This story is not unusual; few ideas please everyone. Up close, nearly every rural development initiative has champions and detractors. This isn’t just people being difficult. It is a basic logic of development: even in the same community, some people will benefit and some won’t. Some people will work hard, and others will reap benefits with little work. Some people will think an entire initiative is a mistake, and say so. This is normal and natural, and the debate is healthy – so long as there is space for debate.

In the end, one single rural community may contain many examples of grassroots action for change, driven by different local communities of interest, pursuing different – but usually, broadly compatible – goals. That is what grassroots development is like in practice. It is not neat and manicured; it is vibrant and contested, sometimes messy, peppered with strong personalities and quiet change-makers, with creativity and conflict. And it works. People make good ideas happen. And if they don’t like those ideas, they make different ones.

Except when they can’t.

This is the difficult bit. Not that communities, even tight-knit communities, are diverse and disagree – that is normal. Not that people have different ideas about what positive change looks like – that is inevitable. The dynamic through which people choose to initiate, support, oppose, or keep out of a development process, is a healthy community dynamic. It may frustrate Development Organisations when they try to work with a community and find that everyone doesn’t come on board with their ideas. But it’s not actually a problem.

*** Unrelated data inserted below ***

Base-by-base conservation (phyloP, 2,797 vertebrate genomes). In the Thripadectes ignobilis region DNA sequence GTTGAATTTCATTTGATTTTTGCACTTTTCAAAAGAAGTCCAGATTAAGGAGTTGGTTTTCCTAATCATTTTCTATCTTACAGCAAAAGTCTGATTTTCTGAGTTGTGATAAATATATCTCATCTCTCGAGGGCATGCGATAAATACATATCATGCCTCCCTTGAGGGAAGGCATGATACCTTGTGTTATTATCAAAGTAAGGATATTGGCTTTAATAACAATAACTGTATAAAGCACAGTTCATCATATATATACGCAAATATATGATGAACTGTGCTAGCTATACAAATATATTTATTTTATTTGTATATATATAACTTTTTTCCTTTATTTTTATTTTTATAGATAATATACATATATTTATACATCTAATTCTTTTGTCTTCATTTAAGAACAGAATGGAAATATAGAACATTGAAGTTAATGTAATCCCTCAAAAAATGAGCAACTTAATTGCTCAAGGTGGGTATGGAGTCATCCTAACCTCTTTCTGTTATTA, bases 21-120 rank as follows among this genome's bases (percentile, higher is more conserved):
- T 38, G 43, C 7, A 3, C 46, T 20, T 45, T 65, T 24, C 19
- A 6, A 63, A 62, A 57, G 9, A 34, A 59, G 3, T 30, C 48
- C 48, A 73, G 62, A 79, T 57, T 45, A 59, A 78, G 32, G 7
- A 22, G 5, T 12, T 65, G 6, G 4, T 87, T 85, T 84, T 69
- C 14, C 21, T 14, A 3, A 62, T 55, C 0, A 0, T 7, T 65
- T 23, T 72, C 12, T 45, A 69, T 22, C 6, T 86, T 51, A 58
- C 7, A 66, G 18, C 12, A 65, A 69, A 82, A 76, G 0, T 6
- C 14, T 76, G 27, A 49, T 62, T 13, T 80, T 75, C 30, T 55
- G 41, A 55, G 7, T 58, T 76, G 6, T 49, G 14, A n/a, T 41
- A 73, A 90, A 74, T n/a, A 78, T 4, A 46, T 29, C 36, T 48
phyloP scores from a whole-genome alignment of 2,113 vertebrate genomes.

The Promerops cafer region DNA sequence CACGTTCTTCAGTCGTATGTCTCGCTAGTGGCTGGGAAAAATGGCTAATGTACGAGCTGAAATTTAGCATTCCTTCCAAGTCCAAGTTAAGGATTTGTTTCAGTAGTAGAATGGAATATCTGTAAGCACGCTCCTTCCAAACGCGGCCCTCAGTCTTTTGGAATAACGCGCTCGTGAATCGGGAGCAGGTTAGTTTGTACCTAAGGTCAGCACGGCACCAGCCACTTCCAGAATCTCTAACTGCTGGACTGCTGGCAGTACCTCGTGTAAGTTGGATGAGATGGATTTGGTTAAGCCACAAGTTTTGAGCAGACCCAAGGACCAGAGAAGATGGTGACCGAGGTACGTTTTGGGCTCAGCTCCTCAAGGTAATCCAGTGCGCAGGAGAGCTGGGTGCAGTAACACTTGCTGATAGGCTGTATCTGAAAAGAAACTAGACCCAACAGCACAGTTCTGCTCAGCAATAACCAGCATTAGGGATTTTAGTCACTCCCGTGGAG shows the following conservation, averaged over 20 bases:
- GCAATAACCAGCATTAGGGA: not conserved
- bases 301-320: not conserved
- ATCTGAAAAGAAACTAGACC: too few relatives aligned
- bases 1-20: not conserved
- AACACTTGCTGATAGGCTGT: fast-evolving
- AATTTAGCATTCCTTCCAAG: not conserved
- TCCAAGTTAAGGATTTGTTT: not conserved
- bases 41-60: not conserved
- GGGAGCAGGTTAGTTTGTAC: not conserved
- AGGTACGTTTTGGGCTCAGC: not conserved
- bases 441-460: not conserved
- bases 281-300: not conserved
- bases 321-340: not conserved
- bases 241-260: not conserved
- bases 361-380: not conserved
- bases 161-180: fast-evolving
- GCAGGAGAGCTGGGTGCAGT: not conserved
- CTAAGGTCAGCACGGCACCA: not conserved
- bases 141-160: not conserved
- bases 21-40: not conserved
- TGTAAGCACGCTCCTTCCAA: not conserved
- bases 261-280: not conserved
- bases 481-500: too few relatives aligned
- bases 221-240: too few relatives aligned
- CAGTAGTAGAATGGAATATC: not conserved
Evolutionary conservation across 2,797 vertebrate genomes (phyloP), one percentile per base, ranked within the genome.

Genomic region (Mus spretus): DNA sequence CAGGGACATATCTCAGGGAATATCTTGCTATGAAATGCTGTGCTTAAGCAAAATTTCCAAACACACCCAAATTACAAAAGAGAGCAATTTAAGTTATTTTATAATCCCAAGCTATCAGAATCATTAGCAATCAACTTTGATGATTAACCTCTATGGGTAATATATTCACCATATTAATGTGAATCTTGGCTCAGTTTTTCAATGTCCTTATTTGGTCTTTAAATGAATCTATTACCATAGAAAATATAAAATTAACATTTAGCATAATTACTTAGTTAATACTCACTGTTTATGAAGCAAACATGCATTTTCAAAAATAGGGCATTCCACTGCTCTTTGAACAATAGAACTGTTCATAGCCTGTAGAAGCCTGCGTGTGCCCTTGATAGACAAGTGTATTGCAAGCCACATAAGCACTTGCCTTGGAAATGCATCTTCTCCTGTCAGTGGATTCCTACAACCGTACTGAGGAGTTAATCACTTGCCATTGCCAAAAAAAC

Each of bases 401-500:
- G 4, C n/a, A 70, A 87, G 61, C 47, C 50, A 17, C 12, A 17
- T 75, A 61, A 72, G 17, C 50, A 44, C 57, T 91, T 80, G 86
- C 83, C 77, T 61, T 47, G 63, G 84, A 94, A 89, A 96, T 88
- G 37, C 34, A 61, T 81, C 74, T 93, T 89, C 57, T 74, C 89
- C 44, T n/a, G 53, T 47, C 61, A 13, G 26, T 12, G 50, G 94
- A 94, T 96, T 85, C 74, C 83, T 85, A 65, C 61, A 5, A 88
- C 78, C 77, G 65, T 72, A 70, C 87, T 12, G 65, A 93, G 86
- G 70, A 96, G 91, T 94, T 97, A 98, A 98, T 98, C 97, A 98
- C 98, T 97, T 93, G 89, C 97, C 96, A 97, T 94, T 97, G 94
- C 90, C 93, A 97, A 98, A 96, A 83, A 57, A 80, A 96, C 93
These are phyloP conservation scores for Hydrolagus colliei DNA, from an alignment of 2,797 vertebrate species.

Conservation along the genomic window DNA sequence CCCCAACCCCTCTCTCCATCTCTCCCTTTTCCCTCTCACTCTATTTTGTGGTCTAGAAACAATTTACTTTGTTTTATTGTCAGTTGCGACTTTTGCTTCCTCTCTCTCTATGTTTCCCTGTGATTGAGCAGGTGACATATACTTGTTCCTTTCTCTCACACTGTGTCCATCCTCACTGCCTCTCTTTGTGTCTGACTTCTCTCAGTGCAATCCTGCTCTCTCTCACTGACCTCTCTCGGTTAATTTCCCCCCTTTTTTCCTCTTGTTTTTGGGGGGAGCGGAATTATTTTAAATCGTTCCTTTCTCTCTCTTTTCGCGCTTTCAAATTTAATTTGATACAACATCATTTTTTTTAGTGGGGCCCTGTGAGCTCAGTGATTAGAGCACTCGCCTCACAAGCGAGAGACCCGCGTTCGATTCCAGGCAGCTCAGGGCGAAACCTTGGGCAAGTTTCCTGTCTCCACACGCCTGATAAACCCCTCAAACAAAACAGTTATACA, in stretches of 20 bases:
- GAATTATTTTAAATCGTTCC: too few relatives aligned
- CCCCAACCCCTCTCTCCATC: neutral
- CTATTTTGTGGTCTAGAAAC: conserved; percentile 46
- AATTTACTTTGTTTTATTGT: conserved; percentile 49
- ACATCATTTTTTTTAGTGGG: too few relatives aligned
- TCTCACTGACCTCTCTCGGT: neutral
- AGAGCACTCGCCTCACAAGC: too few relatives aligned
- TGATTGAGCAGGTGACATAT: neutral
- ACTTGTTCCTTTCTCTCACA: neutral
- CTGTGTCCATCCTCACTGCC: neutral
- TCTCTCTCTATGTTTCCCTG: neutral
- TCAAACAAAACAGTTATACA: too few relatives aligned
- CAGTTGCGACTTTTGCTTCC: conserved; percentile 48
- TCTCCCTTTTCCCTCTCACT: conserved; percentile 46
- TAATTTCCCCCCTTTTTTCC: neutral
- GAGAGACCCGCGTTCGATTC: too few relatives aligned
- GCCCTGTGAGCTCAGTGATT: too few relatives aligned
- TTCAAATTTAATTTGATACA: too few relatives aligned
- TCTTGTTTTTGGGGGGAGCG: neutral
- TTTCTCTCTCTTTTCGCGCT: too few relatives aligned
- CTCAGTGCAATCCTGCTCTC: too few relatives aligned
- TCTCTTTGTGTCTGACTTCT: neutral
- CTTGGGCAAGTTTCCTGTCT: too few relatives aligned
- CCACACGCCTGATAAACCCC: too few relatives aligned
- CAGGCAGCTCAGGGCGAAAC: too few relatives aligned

The problem is that the terrain on which development occurs is not a level field. Not everyone gets to create change.

Not everyone gets to debate, or have a say. Some people have to keep quiet.

This is why poverty and disadvantage persist: Not because change isn’t possible. And not because people don’t try. But because change is blocked.

What blocks change? That’s our next topic.

Grassroots development, the next layer: Gears, levers, engine bits

This post is part of the series Rural Development From the Ground Up. Read the full series here.

This series of posts is unpacking grassroots development: why it’s compelling in theory, and what it actually looks like on the ground, in practice.

In the last post, Shiny hopeful things, I talked briefly about some of the promise and problems of Development, and I introduced the compelling idea that rural communities can create their own development from the ground up.

Grassroots development recognises that rural communities know their own realities and what positive change looks like for them. Every local context is different, and rural people know the details: what is there, and what is needed.

Grassroots development values local knowledge, local strengths, and the agency of rural people to create change.

But here is where things start to get messy. While the last post explored ‘shiny hopeful things’, this one digs down a layer, into the greasy works. How does grassroots development actually work? Who are the rural people we are talking about, there at the grassroots? Who gets their hands dirty creating change?

Grassroots development is a great idea. But in practice it still needs unpacking.